10. Something extra – a nice idea is to provide a guide or handout that will explain the ceremony to your visitors who may not be familiar with it. For a free Brit Milah handout, click here .
11. Feeding your baby - ask your Mohel what is his opinion about feeding the baby before the Brit. On the one hand it may help keep him calm, on the other hand a full stomach isn’t the best idea if he screams a lot. At the end of the ceremony when everyone goes to partake in the meal, it is a great time to calm your baby with a feed. Although guests may want to admire the baby, in reality he will often be eating or sleeping after the ceremony.
12. Sharing some meaningful thoughts – during the celebration, parents may want to make a short speech or Dvar Torah. You may want to discuss the meaning of the event, the baby’s name or tie it in to the Parsha. Drop us a line to find out about our speech and Dvar Torah writing service.
13. Aftercare -Follow your mohel’s instructions for caring for the baby in the days after the circumcision
Finally – a comforting thought – the Brit Milah ceremony is only around 15 minutes and the actual procedure is over in less than a minute. Most importantly, keep in mind that although parts of this ceremony will be difficult for you (not to mention your baby), you are connecting with a Jewish law which is close to 5000 years old. It is a joyous honor to be entering your son into the Covenant of Abraham, so try to enjoy and really live the special moment.
A copy of the Brit Milah ceremony with all the blessing translated into English can be found here.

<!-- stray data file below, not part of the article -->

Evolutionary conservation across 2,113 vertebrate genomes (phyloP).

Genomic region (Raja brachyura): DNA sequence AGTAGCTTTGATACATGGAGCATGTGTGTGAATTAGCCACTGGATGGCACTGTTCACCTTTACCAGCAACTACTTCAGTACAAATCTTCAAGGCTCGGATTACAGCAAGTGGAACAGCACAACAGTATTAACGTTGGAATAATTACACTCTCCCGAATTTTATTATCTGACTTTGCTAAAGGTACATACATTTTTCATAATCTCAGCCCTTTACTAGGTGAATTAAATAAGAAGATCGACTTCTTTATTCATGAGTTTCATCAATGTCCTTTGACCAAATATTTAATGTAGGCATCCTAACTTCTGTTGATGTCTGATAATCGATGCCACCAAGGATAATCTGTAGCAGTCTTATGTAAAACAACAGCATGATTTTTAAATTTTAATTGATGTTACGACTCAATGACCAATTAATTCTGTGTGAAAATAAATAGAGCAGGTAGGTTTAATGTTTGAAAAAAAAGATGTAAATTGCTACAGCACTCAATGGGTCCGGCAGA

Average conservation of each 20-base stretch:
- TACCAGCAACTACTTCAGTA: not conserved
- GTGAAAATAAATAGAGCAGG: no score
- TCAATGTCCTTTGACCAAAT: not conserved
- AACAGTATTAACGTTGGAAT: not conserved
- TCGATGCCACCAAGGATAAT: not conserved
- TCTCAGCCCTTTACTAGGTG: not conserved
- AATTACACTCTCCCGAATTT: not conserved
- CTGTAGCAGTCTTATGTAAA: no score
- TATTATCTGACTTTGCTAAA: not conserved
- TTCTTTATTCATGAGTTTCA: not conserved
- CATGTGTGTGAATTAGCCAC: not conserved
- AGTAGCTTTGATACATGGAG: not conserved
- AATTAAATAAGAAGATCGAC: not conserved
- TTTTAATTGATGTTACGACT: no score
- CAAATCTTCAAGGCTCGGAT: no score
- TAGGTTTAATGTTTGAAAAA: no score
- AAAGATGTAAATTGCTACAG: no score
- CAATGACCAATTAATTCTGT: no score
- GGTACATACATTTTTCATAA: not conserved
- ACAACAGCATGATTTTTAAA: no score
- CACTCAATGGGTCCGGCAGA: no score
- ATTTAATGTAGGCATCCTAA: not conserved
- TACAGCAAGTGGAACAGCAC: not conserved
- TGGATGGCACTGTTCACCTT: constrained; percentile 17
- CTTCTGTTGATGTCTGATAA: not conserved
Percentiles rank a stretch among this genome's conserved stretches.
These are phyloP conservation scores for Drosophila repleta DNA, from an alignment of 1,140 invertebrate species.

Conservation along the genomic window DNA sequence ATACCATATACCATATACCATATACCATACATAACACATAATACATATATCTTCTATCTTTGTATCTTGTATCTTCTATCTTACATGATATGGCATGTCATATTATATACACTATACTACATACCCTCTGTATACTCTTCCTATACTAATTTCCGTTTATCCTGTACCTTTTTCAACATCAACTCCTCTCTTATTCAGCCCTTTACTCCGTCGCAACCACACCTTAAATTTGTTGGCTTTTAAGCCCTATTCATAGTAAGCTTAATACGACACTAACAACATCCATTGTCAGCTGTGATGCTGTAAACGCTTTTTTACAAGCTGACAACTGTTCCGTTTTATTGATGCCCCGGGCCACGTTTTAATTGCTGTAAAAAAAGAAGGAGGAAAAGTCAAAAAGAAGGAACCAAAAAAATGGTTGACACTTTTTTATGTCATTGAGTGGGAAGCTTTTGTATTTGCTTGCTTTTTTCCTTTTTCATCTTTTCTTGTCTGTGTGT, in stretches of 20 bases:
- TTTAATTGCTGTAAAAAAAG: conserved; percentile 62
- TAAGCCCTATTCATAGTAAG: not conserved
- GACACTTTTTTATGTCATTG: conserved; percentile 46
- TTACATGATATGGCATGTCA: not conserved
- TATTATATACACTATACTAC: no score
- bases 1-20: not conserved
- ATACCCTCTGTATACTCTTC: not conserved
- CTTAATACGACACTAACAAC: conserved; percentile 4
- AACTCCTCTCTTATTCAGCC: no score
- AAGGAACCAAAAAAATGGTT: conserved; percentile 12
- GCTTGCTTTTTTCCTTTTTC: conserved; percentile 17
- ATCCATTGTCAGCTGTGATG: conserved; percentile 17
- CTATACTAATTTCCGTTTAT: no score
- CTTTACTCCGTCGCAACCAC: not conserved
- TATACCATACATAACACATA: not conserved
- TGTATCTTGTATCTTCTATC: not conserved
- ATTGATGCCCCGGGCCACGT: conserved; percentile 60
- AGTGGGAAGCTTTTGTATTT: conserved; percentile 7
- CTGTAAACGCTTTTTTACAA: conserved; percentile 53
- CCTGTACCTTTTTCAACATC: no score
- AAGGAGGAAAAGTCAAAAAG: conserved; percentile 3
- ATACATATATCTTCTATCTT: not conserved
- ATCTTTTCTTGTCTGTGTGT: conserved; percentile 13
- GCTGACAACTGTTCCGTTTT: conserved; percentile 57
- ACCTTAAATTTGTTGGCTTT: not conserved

The blessings and prayers have been translated into English, in the ceremony they are said in Hebrew and can be found in the siddur.
–The baby is brought into the room–
At the beginning of the ceremony, the mother hands the baby to the kvatterin. Everyone present stands and greets him with the words “Barukh haba” (“May he who comes here be blessed”). The kvatterin then hands the baby to the kvatter. Some people choose to give the honor of being kvatter and kvatterin to a couple who have not yet had a child.
–The sandak holds the baby–
Two chairs are prepared for the Brit. The first is for the Sandek, the individual who holds the baby on their knees during the actual circumcision. It is considered a great honor to be the Sandek because there is a Kabbalistic tradition that links the soul of the Sandek with the child. In this way, the Sandek is considered the spiritual mentor of the child. Often, one of the grandfathers is asked to serve as the Sandek.
–The chair of Eliyahu–
The second chair is set aside for the spirit of Elijah the Prophet. According to Jewish tradition, Elijah comes to every circumcision to testify before the God to the commitment of the Jewish people to this great mitzvah. During the ceremony, just prior to the Brit itself, the baby is placed on the chair of Elijah, and the Mohel recites a special prayer asking for the spirit of Elijah to stand over him as he performs the Brit.
The mohel recites: “This chair is devoted to Elijah the prophet, may his remembrance be for the good. For Your salvation I have waited, O Lord. I have hoped for Your salvation, O Lord, and Your commandments have I fulfilled. Elijah, the angel of the covenant, is before You. You stand at my right and sustain. I have hoped for Your salvation, O Lord. I rejoice at Your word, as one finds great truth in Your words. Great peace have they who love Your law; and there is no stumbling for them. Happy are they whom You choose and bring near that they may dwell in Your courts.”